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Water Conservation, K Jones, GBF2008
 

Water Conservation, K Jones, GBF2008

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    Water Conservation, K Jones, GBF2008 Water Conservation, K Jones, GBF2008 Presentation Transcript

    • EDUCATION - CONSULTING - SOLUTIONS Water Conservation & Reuse Greywater Recycling and Rainwater Harvesting Green Building Festival September 2008 Geoff Jones Copyright © 2008 ECOShift – 6819109 Canada Inc GBF2008 Version 1.0
    • Overview Content • Current Water Situation and Importance of Conservation • Overview of Greywater Recycling – Applications / Considerations / Benefits / Case Studies • Overview of Rainwater Harvesting – Applications / Considerations / Benefits / Case Studies Copyright © 2008 ECOShift – 6819109 Canada Inc GBF2008 Version 1.0
    • Fresh Water Statistics • Only 2.5% of the water in the World is Fresh Water • > 1.5% of fresh water is locked in Glaciers • < 1% of fresh water is available through ground and surface water sources 97.50% Salt Water Glacial Fresh Water Accessible Fresh Water <1% >1.50% Copyright © 2008 ECOShift – 6819109 Canada Inc GBF2008 Version 1.0
    • Global Water Usage Statistics • Water use in the 20th century increased more than six fold, and continues to increase about twice as fast as the human population is increasing • There are 1.1 billion people, or 18 per cent of the world's population, who lack access to safe drinking water (WHO/UNICEF, 2005 : 40) • Water consumption in industrialized countries runs as high as 380 liters/capita/day in the United States (USGS, 2004) and 129 liters/capita/day in Germany (Statistisches Bundesamt, 2000) • In developing countries 20-30 liters/capita/day are considered enough to meet basic human needs Copyright © 2008 ECOShift – 6819109 Canada Inc GBF2008 Version 1.0
    • The Great Lakes • The Great Lakes are the largest system of fresh surface water on earth, containing roughly 18% of the world supply. • The Great Lakes support 33 million people, including nine million Canadians and eight of Canada's 20 largest cities. • The Great Lakes support 25% of Canada's agricultural capacity. • Approximately 60% of Canada's fresh water drains north, while 85% of the population lives within 300 kilometers of the southern border with the United States. • Only 1% of the waters of the Great Lakes are renewed each year by snow melt and rain. How much longer will they be referred to as “Great Lakes”? Copyright © 2008 ECOShift – 6819109 Canada Inc GBF2008 Version 1.0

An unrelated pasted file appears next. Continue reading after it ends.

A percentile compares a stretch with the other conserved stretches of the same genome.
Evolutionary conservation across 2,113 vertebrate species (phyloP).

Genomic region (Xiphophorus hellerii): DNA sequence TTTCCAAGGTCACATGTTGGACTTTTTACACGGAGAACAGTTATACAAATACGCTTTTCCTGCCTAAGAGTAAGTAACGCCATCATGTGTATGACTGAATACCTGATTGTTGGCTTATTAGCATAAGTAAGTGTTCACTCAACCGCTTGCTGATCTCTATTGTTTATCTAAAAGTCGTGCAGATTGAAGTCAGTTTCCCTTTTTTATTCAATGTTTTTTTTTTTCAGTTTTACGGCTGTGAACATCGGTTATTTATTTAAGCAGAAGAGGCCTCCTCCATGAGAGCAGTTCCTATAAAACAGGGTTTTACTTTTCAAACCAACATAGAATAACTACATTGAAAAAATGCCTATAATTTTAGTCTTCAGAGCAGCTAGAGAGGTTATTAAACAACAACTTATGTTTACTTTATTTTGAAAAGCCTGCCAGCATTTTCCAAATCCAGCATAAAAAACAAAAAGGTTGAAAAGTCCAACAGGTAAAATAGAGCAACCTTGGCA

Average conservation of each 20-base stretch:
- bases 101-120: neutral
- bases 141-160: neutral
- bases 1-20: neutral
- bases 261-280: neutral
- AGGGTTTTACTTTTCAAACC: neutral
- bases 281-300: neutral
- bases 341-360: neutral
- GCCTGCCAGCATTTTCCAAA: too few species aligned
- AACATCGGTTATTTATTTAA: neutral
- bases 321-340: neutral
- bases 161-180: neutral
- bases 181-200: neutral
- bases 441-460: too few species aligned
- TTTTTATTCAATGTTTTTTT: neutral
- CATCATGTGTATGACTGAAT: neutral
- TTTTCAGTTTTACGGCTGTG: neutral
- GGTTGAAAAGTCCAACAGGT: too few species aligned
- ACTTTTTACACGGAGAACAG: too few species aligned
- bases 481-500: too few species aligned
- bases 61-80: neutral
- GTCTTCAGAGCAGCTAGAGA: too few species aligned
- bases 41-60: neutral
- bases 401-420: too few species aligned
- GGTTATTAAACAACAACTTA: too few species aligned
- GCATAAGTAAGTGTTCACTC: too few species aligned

• Water Conservation What are some other ways we can conserve and be more efficient in how we use water? Greywater Recycling Rainwater Harvesting Copyright © 2008 ECOShift – 6819109 Canada Inc GBF2008 Version 1.0
    • Greywater Recycling What is Greywater? • Greywater is generally known as non-industrial wastewater from bathing/showering, washing dishes and laundry. • Greywater represents approximately 70% of all wastewater from domestic use. • Typically two types of Grey Water are identified. 1. Light Greywater – water from Baths/Showers, Bathroom Sinks and Laundry 2. Dark Greywater – water from Kitchen Sinks and other kitchen wastewater NOTE: Most often greywater is generically used to refer to either light or dark greywater and this classification is often not used Copyright © 2008 ECOShift – 6819109 Canada Inc GBF2008 Version 1.0
    • Greywater Recycling Water Usage In The Home Water used in the bathroom accounts for over 60% of the water we use in our homes Source: Environment Canada Water Use Surveys Copyright © 2008 ECOShift – 6819109 Canada Inc GBF2008 Version 1.0
    • Greywater Recycling Benefits • Conserve Water and Reduce Wastewater • Save Money • Reduce Demand on Your Well • Reduce Load on Your Septic System or Holding Tank • Delay or reduce costly infrastructure updates • Gain LEED & Built Green Points • Reduction in Municipal water treatment and pumping can result in significant reductions in electricity usage • Supply and demand not affected by environmental conditions (i.e. rainfall patterns) Copyright © 2008 ECOShift – 6819109 Canada Inc GBF2008 Version 1.0